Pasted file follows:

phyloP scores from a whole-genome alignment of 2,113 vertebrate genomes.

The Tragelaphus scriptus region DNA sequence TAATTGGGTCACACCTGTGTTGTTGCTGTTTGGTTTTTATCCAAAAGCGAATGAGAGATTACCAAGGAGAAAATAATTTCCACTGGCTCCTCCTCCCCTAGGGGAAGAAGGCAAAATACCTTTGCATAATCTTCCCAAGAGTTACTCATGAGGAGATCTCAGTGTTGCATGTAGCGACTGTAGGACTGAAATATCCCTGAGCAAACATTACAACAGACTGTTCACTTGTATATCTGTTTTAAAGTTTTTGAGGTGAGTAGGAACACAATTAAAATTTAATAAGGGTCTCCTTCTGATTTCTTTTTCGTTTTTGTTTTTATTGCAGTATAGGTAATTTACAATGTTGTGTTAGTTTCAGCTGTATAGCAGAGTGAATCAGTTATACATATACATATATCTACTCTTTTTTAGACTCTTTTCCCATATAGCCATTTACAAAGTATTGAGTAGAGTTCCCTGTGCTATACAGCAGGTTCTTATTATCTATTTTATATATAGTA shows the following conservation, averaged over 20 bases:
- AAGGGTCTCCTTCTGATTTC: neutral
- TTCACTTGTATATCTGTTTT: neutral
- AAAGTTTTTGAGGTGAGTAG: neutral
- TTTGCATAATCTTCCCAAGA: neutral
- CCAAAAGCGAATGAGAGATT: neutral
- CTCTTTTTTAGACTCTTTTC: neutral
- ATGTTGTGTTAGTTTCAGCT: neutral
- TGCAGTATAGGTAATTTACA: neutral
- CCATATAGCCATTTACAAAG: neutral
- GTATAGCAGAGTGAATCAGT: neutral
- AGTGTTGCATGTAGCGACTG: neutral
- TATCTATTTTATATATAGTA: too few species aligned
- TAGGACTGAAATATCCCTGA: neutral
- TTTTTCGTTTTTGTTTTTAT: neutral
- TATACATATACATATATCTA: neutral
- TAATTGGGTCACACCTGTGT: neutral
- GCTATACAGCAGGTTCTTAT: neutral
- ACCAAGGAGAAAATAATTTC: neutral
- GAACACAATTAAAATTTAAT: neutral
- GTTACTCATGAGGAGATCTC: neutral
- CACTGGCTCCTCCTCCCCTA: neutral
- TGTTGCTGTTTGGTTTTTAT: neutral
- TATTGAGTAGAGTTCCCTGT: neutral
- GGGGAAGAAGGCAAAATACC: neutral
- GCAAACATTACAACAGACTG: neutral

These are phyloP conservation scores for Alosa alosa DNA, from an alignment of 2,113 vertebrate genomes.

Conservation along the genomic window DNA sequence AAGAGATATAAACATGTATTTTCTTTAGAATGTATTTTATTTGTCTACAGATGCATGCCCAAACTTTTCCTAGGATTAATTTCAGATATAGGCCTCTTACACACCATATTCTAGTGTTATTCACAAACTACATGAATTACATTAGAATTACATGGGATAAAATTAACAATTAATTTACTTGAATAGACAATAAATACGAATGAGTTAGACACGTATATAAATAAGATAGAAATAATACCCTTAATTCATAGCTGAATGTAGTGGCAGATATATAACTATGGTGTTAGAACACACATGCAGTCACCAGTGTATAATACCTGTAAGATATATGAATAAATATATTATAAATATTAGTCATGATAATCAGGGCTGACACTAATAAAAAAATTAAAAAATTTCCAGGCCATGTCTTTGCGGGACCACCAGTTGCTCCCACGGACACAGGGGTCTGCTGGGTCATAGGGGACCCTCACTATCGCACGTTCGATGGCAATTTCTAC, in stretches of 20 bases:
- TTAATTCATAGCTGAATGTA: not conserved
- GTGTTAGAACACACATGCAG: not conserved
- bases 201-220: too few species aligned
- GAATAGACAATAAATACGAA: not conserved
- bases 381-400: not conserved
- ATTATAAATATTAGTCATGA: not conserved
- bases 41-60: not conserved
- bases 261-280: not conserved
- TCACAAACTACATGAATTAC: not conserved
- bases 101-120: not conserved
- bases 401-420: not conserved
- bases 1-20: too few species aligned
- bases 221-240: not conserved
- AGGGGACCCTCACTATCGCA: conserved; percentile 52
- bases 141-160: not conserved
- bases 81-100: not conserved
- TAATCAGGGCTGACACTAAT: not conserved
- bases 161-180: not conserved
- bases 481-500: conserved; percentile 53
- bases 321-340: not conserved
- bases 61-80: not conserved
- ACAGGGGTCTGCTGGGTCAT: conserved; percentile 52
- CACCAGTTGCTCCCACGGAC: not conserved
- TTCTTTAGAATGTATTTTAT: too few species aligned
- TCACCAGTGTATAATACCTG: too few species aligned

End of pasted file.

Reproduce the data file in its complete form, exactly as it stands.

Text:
phyloP scores from a whole-genome alignment of 2,113 vertebrate genomes.

The Tragelaphus scriptus region DNA sequence TAATTGGGTCACACCTGTGTTGTTGCTGTTTGGTTTTTATCCAAAAGCGAATGAGAGATTACCAAGGAGAAAATAATTTCCACTGGCTCCTCCTCCCCTAGGGGAAGAAGGCAAAATACCTTTGCATAATCTTCCCAAGAGTTACTCATGAGGAGATCTCAGTGTTGCATGTAGCGACTGTAGGACTGAAATATCCCTGAGCAAACATTACAACAGACTGTTCACTTGTATATCTGTTTTAAAGTTTTTGAGGTGAGTAGGAACACAATTAAAATTTAATAAGGGTCTCCTTCTGATTTCTTTTTCGTTTTTGTTTTTATTGCAGTATAGGTAATTTACAATGTTGTGTTAGTTTCAGCTGTATAGCAGAGTGAATCAGTTATACATATACATATATCTACTCTTTTTTAGACTCTTTTCCCATATAGCCATTTACAAAGTATTGAGTAGAGTTCCCTGTGCTATACAGCAGGTTCTTATTATCTATTTTATATATAGTA shows the following conservation, averaged over 20 bases:
- AAGGGTCTCCTTCTGATTTC: neutral
- TTCACTTGTATATCTGTTTT: neutral
- AAAGTTTTTGAGGTGAGTAG: neutral
- TTTGCATAATCTTCCCAAGA: neutral
- CCAAAAGCGAATGAGAGATT: neutral
- CTCTTTTTTAGACTCTTTTC: neutral
- ATGTTGTGTTAGTTTCAGCT: neutral
- TGCAGTATAGGTAATTTACA: neutral
- CCATATAGCCATTTACAAAG: neutral
- GTATAGCAGAGTGAATCAGT: neutral
- AGTGTTGCATGTAGCGACTG: neutral
- TATCTATTTTATATATAGTA: too few species aligned
- TAGGACTGAAATATCCCTGA: neutral
- TTTTTCGTTTTTGTTTTTAT: neutral
- TATACATATACATATATCTA: neutral
- TAATTGGGTCACACCTGTGT: neutral
- GCTATACAGCAGGTTCTTAT: neutral
- ACCAAGGAGAAAATAATTTC: neutral
- GAACACAATTAAAATTTAAT: neutral
- GTTACTCATGAGGAGATCTC: neutral
- CACTGGCTCCTCCTCCCCTA: neutral
- TGTTGCTGTTTGGTTTTTAT: neutral
- TATTGAGTAGAGTTCCCTGT: neutral
- GGGGAAGAAGGCAAAATACC: neutral
- GCAAACATTACAACAGACTG: neutral

These are phyloP conservation scores for Alosa alosa DNA, from an alignment of 2,113 vertebrate genomes.

Conservation along the genomic window DNA sequence AAGAGATATAAACATGTATTTTCTTTAGAATGTATTTTATTTGTCTACAGATGCATGCCCAAACTTTTCCTAGGATTAATTTCAGATATAGGCCTCTTACACACCATATTCTAGTGTTATTCACAAACTACATGAATTACATTAGAATTACATGGGATAAAATTAACAATTAATTTACTTGAATAGACAATAAATACGAATGAGTTAGACACGTATATAAATAAGATAGAAATAATACCCTTAATTCATAGCTGAATGTAGTGGCAGATATATAACTATGGTGTTAGAACACACATGCAGTCACCAGTGTATAATACCTGTAAGATATATGAATAAATATATTATAAATATTAGTCATGATAATCAGGGCTGACACTAATAAAAAAATTAAAAAATTTCCAGGCCATGTCTTTGCGGGACCACCAGTTGCTCCCACGGACACAGGGGTCTGCTGGGTCATAGGGGACCCTCACTATCGCACGTTCGATGGCAATTTCTAC, in stretches of 20 bases:
- TTAATTCATAGCTGAATGTA: not conserved
- GTGTTAGAACACACATGCAG: not conserved
- bases 201-220: too few species aligned
- GAATAGACAATAAATACGAA: not conserved
- bases 381-400: not conserved
- ATTATAAATATTAGTCATGA: not conserved
- bases 41-60: not conserved
- bases 261-280: not conserved
- TCACAAACTACATGAATTAC: not conserved
- bases 101-120: not conserved
- bases 401-420: not conserved
- bases 1-20: too few species aligned
- bases 221-240: not conserved
- AGGGGACCCTCACTATCGCA: conserved; percentile 52
- bases 141-160: not conserved
- bases 81-100: not conserved
- TAATCAGGGCTGACACTAAT: not conserved
- bases 161-180: not conserved
- bases 481-500: conserved; percentile 53
- bases 321-340: not conserved
- bases 61-80: not conserved
- ACAGGGGTCTGCTGGGTCAT: conserved; percentile 52
- CACCAGTTGCTCCCACGGAC: not conserved
- TTCTTTAGAATGTATTTTAT: too few species aligned
- TCACCAGTGTATAATACCTG: too few species aligned